- Mouth and throat cancer can look like open sores, growths or discolored areas in the mouth.
- Oral and throat cancer is diagnosed using a biopsy.
- Imaging methods such as computed tomography, magnetic resonance imaging and positron emission tomography determine the size of the tumor and determine how far the cancer has spread.
- Treatment depends on the location, size, and extent of the spread of the tumor, and may include surgery, radiation therapy, and chemotherapy.
In 2018, an estimated 51,540 people (37,160 men and 14,380 women) contracted cancer of the mouth and throat in the United States, resulting in 10,030 deaths, mostly in men over the age of 50.
Cancers in the mouth and throat
Squamous cell carcinoma, d. H. Cancer, which develops in the cells of the squamous epithelium that lines the inside of the mouth and throat, is by far the most common cancer in the mouth. Other forms, such as verrucous carcinoma (wart carcinoma), malignant melanoma and Kaposi’s sarcoma are much rarer.
The main risk factors for mouth and throat cancer are:
- tobacco use
- alcohol consumption
- Human papillomavirus (HPV) infection
Tobacco use causes many mouth and throat cancers. Tobacco use includes smoking cigarettes, cigars, or pipes, as well as chewing tobacco or betelpriem (a mixture of substances that contain tobacco, also known as paan) and snuff. In the United States, cigarette smoking (especially more than two packs a day) is the main risk factor for mouth and throat cancer. Cigar smoking can also increase the risk. Pipe smoking increases the risk of cancer in the lips that touch the mouthpiece. Chewing or snuff increases the risk by 50 percent of developing cancer in the cheeks, gums and inside of the lips, where the tobacco has the greatest contact.
Chronic or excessive alcohol consumption also increases the risk of mouth and throat cancer. The increase in risk is proportional to the amount of alcohol consumed. There is evidence that alcohol in mouthwash can contribute to mouth cancer if the mouthwash is used regularly for a long period of time.
The greatest risk is the combination of high alcohol and tobacco consumption , which is two to three times more likely to cause cancer than consuming a pleasure poison alone. Such combined use increases the risk of oral cancer 100 times for women and 38 times for men. The risk of throat cancer increases 30-fold. People who continue to use tobacco and alcohol after they have developed oral or throat cancer for the first time are more than twice as likely to have a second mouth and throat cancer compared to the normal population.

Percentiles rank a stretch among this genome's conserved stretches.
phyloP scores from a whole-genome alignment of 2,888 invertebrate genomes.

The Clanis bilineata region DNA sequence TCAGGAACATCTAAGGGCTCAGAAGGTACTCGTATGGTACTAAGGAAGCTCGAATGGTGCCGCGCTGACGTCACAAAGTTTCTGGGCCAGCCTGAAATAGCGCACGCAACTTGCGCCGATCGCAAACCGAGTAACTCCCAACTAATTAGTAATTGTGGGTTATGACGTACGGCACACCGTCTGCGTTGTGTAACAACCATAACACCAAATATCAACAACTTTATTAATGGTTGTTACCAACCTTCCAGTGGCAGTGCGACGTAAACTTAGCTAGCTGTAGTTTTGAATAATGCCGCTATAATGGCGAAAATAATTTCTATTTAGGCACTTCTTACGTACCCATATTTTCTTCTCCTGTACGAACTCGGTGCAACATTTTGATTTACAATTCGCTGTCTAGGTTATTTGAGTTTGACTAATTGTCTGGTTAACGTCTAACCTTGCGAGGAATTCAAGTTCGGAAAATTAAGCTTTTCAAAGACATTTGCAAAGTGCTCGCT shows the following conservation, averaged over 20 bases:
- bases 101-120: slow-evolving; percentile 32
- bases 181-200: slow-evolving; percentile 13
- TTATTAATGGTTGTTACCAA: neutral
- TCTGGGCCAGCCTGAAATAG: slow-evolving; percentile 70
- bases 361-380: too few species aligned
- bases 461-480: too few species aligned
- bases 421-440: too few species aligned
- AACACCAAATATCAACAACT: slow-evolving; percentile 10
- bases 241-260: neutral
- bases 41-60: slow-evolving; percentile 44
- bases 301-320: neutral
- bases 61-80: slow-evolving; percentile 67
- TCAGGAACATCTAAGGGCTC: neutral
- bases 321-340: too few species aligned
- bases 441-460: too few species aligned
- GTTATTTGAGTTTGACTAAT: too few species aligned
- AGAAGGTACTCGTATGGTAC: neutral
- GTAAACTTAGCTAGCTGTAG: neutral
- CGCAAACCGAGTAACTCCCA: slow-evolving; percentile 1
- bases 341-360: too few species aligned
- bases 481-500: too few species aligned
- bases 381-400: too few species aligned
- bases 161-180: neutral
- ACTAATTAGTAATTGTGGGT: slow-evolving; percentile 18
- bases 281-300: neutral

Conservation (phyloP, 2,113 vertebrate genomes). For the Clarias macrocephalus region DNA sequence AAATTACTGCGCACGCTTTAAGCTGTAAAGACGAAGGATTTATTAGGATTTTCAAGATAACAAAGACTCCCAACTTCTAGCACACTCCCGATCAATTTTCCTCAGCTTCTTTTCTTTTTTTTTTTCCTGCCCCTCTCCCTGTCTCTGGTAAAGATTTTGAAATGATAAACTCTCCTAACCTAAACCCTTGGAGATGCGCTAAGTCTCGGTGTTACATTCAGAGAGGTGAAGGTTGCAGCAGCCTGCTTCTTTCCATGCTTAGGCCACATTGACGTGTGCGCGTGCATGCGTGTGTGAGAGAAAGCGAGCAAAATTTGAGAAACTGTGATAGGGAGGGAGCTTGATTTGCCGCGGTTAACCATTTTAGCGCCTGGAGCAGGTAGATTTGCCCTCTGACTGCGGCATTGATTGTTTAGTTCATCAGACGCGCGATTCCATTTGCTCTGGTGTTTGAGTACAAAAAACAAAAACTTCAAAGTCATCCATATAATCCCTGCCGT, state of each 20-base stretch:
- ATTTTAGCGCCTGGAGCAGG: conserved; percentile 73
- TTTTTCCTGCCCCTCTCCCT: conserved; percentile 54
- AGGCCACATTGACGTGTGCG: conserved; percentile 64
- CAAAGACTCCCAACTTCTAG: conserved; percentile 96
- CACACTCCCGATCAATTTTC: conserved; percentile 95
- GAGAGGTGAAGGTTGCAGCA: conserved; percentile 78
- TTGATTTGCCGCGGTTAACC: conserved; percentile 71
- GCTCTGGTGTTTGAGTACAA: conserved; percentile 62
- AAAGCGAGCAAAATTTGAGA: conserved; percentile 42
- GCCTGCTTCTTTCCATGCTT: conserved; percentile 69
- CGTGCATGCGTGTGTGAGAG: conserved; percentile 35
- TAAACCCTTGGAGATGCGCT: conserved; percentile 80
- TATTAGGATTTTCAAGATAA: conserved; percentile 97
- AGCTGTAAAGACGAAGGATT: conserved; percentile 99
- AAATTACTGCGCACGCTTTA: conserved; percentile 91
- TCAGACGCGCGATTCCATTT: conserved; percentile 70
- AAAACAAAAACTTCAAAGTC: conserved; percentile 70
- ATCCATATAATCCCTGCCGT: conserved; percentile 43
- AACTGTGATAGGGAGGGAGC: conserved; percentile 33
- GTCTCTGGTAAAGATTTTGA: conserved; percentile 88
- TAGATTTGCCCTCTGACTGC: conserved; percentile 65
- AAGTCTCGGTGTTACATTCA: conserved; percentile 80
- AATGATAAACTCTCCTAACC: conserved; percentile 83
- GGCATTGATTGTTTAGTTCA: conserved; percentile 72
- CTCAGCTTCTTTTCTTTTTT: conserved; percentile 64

The HPV infection that wins as a risk factor is becoming increasingly important, causes genital warts and can infect the mouth during oral sex. The number of sexual partners and the frequency of oral sex are important risk factors. Certain strains of this virus predispose people to throat cancer and, to a lesser extent, to oral cancer. HPV infections increase the risk of throat cancer 16-fold, and HPV causes 60 percent of throat cancer.
Gender is a risk factor. About three quarters of mouth and throat cancer occur in men.
As with most cancers, the risk increases with age .
Other factors that increase the risk of oral cancer are constant irritation from sharp-edged damaged teeth, fillings, tooth decay or poorly fitting dentures (e.g. crowns and bridges). Previous head and neck x-rays, chronic candidiasis, and poor oral hygiene are also risk factors. Intense sun exposure can lead to lip cancer.
The symptoms of mouth and throat cancer vary depending on where the cancer is located.
Oral cancer usually remains painless for a long time, but eventually causes pain as the ulcer grows. Pain is usually felt first when swallowed, like a rough throat. Those affected may have difficulty speaking. Squamous cell carcinomas in the mouth often look like open sores and grow slightly deep. The wounds may appear with flat or slightly raised red spots ( erythroplakia ) or white spots ( leukoplakia ).
Cancer tumors in the lips and other areas of the mouth often feel rock hard and are firmly attached to the underlying tissue. Most benign tumors in these areas can be moved freely. Discolored areas on the gums, tongue or oral mucosa can also be signs of cancer. An area in the mouth that has recently turned brown or dark may be melanoma. At the place where a cigarette or pipe is habitually held with the lips, a flat, brown, freckle-like stain can form (smoker’s stain).
Throat cancer usually causes throat pain, which becomes worse when swallowed, difficulty swallowing and speaking, and earache. Sometimes a “lump in the throat” is the first sign of throat cancer.
With most forms of mouth and throat cancer, symptoms eventually complicate food intake and people begin to lose weight.Erythroplakia and squamous cell carcinoma
IMAGE COURTESY OF DR. MED. DENT. JONATHAN A. SHIP.Leukoplakia and squamous cell carcinoma
PHOTO COURTESY OF JONATHAN A. SHIP, DMD.
- Imaging procedures for staging
If an abnormal area is discovered when examining the mouth and throat, the doctor will perform a biopsy (taking a tissue sample for examination under the microscope). Only a biopsy can determine whether a suspicious area is malignant. If the doctor finds abnormal growth in a patient’s mouth with symptoms, he examines the throat with a special mirror and / or a flexible viewing tube (endoscope). A biopsy of the abnormal areas identified during this examination is then performed.
If the biopsy shows cancer, the doctor z. B. Do the following imaging to determine the extent ( stage ) of the cancer:
- Computed tomography (CT)
- Magnetic resonance imaging (MRI)